Anglican minister Dave Meldrum cuts a relaxed figure in his offices at St Peter’s Church in Mowbray.
He has already cheerfully waved away any appellation to his name. “It’s just Dave,” he says, taking his seat and buttressing the impression that he is simply another member of his community.
It is clear that he feels at home here, despite only having arrived in Cape Town six years ago from the UK, together with his photographer wife Bev.
“We were based in London, but I had felt that God was calling us to South Africa,” Mr Meldrum explained.
“In 2009, we attended a wedding in Kenilworth. When we went back to London, I couldn’t shake the feeling that I had to go back. I was looking to support a church in Cape Town, and (Cape Town parish rector) Duncan McLea was the point of contact between me and St Peter’s. That’s how we came to settle in Mowbray in 2010.”
The little church in Victoria Road proved to be exactly what the Meldrums were looking for.
“We love the diversity of the area; how busy it is. You have people from all over the world coming here, and there is a real sense of community among people.”
It was this that prompted the Meldrums, who now foster two children, a 13-year-old boy and seven-year-old girl, to embark on a unique project that has since come to be something of a Mowbray institution.
“About four or five years ago, I asked myself what it was that Mowbray needed. As I have mentioned, it is a very busy area with people from all walks of life, so I thought, ‘why not host a meal and see who comes?’
“So we produced a series of fliers, inviting people to come over for supper on Thursday nights.
“At first it was mainly residents, but soon word got round to poorer people and the homeless. Today we have between 100 and 120 mainly homeless people joining us for a sit-down dinner.”
The Thursday night community supper is not a soup kitchen. It aims to bring people together so they might forge lasting relationships over a warm meal and friendly banter.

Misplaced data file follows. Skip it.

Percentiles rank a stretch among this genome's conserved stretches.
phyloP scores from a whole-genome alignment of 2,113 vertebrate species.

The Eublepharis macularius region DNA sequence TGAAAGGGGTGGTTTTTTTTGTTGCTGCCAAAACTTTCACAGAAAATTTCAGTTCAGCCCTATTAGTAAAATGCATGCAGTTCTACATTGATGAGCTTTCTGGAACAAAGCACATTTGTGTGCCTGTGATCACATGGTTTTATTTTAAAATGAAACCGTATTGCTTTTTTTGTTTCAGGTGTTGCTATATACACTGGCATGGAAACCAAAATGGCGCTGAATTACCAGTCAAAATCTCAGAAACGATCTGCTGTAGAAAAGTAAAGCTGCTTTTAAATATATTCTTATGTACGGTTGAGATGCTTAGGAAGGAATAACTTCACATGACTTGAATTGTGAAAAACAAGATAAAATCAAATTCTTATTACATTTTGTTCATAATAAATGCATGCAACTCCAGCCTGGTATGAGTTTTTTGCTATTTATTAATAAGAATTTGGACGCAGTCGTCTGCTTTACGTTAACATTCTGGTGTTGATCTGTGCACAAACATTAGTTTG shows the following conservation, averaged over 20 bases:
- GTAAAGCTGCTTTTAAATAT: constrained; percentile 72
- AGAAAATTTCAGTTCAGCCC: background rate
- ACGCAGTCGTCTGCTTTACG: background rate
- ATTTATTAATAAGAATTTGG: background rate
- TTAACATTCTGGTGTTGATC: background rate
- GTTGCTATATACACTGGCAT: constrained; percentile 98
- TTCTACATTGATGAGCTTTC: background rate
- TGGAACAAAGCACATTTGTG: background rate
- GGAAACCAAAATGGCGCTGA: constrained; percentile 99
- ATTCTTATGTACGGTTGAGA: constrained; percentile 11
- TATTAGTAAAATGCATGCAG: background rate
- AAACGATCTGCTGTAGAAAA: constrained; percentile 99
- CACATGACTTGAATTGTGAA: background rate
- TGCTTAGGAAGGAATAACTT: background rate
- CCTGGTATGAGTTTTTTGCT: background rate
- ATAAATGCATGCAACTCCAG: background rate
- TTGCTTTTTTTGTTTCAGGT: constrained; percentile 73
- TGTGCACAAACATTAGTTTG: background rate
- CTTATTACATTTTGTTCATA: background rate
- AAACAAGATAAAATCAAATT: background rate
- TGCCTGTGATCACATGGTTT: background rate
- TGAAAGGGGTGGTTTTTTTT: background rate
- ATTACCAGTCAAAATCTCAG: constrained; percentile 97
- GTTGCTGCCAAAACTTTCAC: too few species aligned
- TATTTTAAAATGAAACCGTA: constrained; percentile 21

“I don’t know of another community supper like this in Cape Town. We have between 20 and 30 volunteers who help out on everything from the preparation of food to washing up the dinnerware. The difference here, as opposed to a soup kitchen, is that people are sat down and served at the table.
“People, by their nature, are creatures of habit, so we enjoy being able to contribute to an enjoyable routine. As a result of the community supper, we have started to see people becoming more open. We do not see it as a way to get more people to church on Sunday, but rather as a different type of worshipping session.”
He said it was important that events such as these brought the church to people on their own terms.
“We try not to be prescriptive in our work. We just hope that what we are doing is being obedient to what God wants of us.”
One of the volunteer cooks, Patience Muganguzi, said it was a privilege to provide hot meals to the homeless each week.
“I really enjoy it. It makes me very happy. I really enjoy cooking, particularly lasagna, spaghetti bolognese and vetkoek. I actually get sad when we don’t have one of these nights,” she said.
The community supper is not the only outreach project run by St Peter’s. The church also supports several foster homes and works closely with shelters to house the homeless.
In addition, a small group of elderly ladies knits beanies and clothing for children who are patients at the Red Cross Children’s Hospital.
* Members of the public who would like to contribute to St Peter’s programmes can call 021 689 1903 or email email@example.com